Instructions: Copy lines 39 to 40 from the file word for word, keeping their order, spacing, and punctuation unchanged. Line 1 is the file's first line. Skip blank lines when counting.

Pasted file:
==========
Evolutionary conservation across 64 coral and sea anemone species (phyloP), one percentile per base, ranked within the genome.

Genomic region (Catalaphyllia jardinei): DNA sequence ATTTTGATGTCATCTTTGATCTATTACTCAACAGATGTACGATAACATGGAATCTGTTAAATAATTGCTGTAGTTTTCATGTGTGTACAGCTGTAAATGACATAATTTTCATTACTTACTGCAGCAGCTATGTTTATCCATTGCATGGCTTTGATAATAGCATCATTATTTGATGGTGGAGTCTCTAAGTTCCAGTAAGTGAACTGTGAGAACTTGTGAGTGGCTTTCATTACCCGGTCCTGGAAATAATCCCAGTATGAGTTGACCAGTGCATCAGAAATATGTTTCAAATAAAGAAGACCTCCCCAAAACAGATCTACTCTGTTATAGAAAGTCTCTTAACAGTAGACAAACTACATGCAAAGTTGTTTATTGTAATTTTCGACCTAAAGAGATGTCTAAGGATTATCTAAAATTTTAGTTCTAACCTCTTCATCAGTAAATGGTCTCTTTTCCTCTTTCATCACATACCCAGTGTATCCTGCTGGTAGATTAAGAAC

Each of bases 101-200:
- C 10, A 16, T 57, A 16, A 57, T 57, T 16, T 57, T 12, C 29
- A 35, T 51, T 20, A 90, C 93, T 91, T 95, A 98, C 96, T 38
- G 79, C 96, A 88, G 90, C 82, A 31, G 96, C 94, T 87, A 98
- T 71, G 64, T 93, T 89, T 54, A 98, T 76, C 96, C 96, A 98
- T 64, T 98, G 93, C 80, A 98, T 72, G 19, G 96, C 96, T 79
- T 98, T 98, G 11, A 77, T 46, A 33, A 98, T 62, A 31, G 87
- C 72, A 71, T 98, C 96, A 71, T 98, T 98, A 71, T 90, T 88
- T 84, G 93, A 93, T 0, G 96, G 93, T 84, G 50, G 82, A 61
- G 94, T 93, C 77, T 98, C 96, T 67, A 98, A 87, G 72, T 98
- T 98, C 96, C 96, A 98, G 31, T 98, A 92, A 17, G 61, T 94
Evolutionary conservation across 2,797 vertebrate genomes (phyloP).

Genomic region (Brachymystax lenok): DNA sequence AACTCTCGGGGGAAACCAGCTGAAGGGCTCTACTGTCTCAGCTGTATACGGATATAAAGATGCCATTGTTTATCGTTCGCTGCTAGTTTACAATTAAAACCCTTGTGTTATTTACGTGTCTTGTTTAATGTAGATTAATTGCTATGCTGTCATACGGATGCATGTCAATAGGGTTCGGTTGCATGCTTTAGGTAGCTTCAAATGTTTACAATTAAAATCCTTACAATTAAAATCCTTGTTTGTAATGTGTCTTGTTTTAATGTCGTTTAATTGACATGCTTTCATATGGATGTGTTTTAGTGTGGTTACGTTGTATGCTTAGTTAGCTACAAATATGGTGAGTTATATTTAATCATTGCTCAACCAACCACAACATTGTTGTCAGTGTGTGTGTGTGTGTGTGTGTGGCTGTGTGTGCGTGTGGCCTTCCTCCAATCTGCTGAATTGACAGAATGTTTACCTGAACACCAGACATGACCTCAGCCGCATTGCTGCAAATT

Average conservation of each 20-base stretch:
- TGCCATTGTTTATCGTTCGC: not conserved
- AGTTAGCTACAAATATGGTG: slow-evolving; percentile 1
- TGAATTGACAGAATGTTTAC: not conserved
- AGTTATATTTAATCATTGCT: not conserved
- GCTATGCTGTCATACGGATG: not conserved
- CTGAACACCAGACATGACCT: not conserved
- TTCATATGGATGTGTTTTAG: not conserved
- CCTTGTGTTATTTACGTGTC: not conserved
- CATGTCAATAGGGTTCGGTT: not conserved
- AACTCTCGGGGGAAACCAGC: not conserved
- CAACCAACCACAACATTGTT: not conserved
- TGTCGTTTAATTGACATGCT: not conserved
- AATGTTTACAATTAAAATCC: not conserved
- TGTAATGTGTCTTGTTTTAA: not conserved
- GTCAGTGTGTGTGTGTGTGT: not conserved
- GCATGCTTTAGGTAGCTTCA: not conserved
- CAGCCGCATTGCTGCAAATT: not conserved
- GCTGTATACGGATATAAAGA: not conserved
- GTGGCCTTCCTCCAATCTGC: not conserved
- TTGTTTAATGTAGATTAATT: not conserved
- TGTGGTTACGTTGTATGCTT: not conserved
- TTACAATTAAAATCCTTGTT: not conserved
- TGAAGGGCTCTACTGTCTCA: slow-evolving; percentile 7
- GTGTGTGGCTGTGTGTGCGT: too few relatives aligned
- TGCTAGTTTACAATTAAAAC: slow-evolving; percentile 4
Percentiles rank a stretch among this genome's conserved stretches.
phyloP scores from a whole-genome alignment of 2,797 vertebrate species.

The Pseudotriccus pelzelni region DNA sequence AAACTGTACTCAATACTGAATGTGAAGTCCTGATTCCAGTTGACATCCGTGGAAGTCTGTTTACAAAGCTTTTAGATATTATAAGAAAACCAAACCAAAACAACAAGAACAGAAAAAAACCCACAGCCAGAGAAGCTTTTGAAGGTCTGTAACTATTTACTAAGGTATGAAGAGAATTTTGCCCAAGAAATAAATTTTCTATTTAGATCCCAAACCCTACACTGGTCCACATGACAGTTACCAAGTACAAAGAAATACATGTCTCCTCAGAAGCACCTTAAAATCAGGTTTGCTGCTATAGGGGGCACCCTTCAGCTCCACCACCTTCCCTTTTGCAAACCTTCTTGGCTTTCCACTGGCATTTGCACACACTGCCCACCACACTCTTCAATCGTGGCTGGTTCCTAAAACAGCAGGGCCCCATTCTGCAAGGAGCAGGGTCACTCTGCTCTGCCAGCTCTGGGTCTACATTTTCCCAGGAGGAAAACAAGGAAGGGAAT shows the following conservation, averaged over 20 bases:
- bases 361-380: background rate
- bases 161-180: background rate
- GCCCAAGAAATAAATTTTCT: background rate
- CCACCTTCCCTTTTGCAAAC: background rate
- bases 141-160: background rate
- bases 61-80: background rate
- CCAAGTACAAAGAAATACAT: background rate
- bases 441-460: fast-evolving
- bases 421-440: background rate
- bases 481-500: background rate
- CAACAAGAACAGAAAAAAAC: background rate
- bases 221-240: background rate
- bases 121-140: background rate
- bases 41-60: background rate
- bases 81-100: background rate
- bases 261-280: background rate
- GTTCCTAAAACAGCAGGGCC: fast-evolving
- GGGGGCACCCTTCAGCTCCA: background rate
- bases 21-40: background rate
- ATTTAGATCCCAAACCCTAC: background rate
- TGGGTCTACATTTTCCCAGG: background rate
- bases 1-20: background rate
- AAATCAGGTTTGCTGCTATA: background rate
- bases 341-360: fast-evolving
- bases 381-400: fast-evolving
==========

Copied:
- TGAAGGGCTCTACTGTCTCA: slow-evolving; percentile 7
- GTGTGTGGCTGTGTGTGCGT: too few relatives aligned